Gold and precious metals, the most coveted safe haven investments, are losing some of their shine as ultra-low interest rates and fiscal stimulus policies look as though they’re locked into place for the next two years. When U.S. treasury yields go up, the price of gold goes down. Fortunately, gold’s poorer cousins – the industrial metals – are here to save the say.
The market has displayed some encouraging upticks recently, spurred on by industries re-opening, however bottle-necks are likely to cause delays in some asset classes returning to their former glory.
The ballooning Fed Reserve balance sheet has given a shot to the US economy in the arm by way of monetary stimulus and is now triple the size it was during the 2008 Global Financial Crisis. That’s an increase of +343% to be precise – up 184% or +$3.55 trillion since the pandemic. A quick look at the sudden skyrocketing of producer prices in China tells us the winds of inflation are about to blow in – and they’re blowing strong.
Investing in rare metals and industrial metals is a solid strategy that allows you to back both horses. As the economy recovers and renewed consumer confidence kicks off a little discretionary spending, the supply-demand gap will increase, triggering price appreciation, and production margins.
The case for industrial metals is fairly clear cut: they’re used in manufacturing, construction and technology. Similar to commodities, TIPS and real estate investments, they’re a solid inflation hedge amid declining purchasing power. They’re out doing the hard yards for your portfolio when gold can’t, and will keep your balance sheet healthy during times of broad-based reflation.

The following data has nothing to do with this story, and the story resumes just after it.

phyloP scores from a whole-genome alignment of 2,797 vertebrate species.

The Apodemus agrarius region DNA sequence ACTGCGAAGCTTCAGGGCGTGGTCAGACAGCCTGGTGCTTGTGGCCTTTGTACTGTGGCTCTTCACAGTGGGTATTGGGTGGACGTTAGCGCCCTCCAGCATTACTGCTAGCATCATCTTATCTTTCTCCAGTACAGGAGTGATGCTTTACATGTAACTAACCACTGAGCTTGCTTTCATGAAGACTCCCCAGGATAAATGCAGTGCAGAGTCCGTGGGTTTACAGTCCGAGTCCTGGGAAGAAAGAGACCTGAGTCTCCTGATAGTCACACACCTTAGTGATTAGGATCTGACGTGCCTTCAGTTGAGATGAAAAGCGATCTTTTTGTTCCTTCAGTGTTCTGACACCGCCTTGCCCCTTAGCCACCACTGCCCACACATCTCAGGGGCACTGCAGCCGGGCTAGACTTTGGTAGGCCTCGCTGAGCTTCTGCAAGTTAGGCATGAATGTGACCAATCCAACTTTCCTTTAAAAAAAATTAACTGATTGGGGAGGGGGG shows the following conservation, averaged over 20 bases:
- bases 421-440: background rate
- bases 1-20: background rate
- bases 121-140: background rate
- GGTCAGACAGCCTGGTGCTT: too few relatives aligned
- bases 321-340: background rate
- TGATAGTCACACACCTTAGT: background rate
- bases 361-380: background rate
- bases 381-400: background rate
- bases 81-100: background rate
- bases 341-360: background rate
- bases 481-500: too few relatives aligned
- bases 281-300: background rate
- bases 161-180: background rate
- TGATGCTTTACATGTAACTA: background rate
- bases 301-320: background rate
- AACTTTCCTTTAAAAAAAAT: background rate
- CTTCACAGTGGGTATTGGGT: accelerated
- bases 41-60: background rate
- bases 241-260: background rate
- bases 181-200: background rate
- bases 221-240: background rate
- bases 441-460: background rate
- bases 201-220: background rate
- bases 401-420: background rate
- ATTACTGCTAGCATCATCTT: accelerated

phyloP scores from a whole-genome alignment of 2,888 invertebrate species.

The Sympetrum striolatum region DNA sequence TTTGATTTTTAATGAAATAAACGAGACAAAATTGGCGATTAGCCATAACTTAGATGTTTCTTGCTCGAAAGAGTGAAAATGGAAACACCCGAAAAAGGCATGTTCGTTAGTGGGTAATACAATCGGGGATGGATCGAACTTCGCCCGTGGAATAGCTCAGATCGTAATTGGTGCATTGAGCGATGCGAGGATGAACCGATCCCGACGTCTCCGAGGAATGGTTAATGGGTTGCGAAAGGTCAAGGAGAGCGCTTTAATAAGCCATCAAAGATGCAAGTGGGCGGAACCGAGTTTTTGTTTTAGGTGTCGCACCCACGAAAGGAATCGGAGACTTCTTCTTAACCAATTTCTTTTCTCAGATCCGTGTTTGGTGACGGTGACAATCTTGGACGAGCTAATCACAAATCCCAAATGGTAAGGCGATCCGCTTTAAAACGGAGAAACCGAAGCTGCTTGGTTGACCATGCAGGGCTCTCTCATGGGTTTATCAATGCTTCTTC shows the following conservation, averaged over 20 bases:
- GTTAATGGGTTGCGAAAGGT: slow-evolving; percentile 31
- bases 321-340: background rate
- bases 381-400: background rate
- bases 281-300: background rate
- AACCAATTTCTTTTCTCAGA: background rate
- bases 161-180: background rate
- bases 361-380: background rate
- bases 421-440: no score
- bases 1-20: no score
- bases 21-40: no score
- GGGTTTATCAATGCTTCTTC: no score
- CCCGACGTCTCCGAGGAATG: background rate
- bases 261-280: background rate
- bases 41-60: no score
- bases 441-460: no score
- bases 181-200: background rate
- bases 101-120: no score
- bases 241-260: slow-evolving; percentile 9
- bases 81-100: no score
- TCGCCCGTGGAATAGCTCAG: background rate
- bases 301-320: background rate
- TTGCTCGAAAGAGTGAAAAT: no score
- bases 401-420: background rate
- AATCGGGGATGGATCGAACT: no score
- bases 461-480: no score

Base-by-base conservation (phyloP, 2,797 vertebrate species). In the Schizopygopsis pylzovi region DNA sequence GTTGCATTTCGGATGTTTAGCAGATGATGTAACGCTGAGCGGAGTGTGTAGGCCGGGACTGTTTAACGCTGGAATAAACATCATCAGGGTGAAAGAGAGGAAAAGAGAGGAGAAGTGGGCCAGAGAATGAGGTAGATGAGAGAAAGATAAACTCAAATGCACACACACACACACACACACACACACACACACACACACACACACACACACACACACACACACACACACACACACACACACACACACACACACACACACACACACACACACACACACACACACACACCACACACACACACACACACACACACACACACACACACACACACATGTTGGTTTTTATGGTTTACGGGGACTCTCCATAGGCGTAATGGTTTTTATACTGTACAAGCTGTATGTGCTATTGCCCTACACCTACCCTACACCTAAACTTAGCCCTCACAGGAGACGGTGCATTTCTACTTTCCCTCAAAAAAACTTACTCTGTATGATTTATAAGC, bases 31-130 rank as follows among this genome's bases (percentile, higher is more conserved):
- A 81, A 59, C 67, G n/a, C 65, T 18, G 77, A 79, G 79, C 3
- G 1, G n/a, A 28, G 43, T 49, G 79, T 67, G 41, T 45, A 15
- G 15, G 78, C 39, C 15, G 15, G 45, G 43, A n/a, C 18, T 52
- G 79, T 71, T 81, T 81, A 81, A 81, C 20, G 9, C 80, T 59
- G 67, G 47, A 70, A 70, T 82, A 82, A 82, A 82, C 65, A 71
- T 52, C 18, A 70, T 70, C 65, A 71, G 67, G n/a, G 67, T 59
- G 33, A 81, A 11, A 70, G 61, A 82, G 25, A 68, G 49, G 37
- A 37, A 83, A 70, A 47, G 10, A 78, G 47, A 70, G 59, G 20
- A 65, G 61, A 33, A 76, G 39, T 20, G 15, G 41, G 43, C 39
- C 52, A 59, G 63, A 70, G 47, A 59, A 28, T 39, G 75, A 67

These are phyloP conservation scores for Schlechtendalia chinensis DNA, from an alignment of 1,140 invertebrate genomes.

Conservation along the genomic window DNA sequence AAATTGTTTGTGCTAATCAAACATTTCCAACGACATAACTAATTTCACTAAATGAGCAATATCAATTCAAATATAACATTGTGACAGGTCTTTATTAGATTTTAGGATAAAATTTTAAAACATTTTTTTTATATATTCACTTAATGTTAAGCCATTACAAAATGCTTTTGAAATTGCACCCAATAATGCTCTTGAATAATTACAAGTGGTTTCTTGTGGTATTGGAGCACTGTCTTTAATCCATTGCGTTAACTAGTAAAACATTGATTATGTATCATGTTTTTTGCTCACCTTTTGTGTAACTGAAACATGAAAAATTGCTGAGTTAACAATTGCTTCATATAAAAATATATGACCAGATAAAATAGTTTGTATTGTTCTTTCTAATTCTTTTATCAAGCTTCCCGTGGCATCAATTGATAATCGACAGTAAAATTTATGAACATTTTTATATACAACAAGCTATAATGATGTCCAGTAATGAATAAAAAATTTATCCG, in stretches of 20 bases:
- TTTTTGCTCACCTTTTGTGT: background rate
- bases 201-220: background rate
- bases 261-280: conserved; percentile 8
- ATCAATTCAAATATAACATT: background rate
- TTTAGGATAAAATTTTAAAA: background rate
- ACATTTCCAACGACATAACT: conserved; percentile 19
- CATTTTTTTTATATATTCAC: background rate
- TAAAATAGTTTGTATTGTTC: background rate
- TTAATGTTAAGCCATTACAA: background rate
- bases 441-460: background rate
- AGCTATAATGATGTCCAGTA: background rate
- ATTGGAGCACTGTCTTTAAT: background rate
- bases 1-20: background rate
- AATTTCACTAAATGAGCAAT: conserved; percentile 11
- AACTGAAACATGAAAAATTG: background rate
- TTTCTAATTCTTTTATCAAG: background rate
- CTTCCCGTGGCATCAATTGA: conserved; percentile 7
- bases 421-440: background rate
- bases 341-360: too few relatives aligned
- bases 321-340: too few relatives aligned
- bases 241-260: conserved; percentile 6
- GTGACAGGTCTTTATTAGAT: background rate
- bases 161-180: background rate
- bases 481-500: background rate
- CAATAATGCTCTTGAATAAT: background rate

Governments are strategizing and spending to return the economy to its pre-COVID financial position. Biden’s $2 trillion infrastructure plan is on track to be approved by Congress by 2Q 2021, the EU’s seven year EUR 1.8 trillion recovery fund and China's move towards high-end manufacturing value added will contribute to a sustainable economic recovery for the coming years.
An improving labor market and rising household consumption will benefit the industrial metals industry as it is directly related to construction, mobility, manufacturing electronics and tech-related components: crucial elements of the value chain.
In this optic, companies in the mining industry are excellent picks, particularly with battery use increasing in electric vehicles, associated infrastructure such as charging stations, tax incentives on EV purchases and more. Vancouver-based company Lithium Americas is one such company involved in the extraction and production of lithium and set to capitalise on the growing industry.
Ultimately, making the choice to invest in industrial metals has the potential to be highly profitable as the sector capitalizes on market reflation and accelerating inflation, protects your portfolio and there’s a whole lot of room for growth.